(a quote from Doris Lessing's "The Golden Notebook")
"I used at night to sit up in bed and play what I called 'the game.' First I created the room I sat in, object by object, 'naming' everything, bed, chair, curtains, till it was whole in my mind, then move out of the room, creating the house, then out of the house, slowly creating the street, then rise into the air, looking down on London, at the enormous sprawling wastes of London, but holding at the same time the room and the house and the street in my mind, and then England, the shape of England in Britain, then the little group of islands lying against the continent, then slowly, slowly, I would create the world, continent by continent, ocean by ocean (but the point of 'the game' was to create this vastness while holding the bedroom, the house, the street in their littleness in my mind at the same time), until the point was reached where I moved out into space, and watched the world, a sunlit ball in the sky, turning and rolling beneath me. Then, having reached that point, with the stars around me, and the little earth turning underneath me, I'd try to imagine at the same time, a drop of water, swarming with life, or a grean leaf. Sometimes I could reach what I wanted, a simultaneous knowledge of vastness and of smallness. Or I would concentrate on a single creature, a small coloured fish in a pool, or a single flower, or a moth, and try to create, to 'name' the being of the flower, the moth, the fish, slowly creating around it the forest, or the sea-pool, or the space of blowing night air that tilted my wings. And then, out, suddenly, from the smallness into space.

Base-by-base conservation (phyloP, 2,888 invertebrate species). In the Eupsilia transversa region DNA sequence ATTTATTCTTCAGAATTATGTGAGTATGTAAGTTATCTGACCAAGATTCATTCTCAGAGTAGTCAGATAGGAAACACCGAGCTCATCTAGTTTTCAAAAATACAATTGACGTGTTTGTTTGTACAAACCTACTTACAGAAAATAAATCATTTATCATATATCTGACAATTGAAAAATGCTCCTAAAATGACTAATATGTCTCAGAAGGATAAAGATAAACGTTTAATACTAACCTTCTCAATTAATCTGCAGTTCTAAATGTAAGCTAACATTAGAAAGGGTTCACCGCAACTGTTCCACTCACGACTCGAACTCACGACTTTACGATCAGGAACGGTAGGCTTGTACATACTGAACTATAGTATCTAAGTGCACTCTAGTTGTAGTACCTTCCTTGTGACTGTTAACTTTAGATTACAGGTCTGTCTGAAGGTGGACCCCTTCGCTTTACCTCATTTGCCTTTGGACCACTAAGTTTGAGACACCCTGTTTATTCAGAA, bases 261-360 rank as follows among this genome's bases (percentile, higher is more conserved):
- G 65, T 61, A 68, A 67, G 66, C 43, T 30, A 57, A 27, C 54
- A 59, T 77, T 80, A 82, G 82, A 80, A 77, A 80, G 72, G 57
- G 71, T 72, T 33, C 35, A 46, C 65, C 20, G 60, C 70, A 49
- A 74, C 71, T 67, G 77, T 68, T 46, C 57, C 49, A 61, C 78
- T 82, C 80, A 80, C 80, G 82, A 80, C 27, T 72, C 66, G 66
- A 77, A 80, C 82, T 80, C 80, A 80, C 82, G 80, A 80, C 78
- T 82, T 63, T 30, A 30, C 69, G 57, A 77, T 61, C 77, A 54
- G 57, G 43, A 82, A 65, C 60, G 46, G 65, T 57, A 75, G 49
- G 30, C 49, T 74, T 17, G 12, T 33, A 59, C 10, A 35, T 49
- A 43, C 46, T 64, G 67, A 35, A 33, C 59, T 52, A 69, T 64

It was easy when I was a child. . ."
The Golden Notebook p. 548
Bantam Windstone edition/ November 1981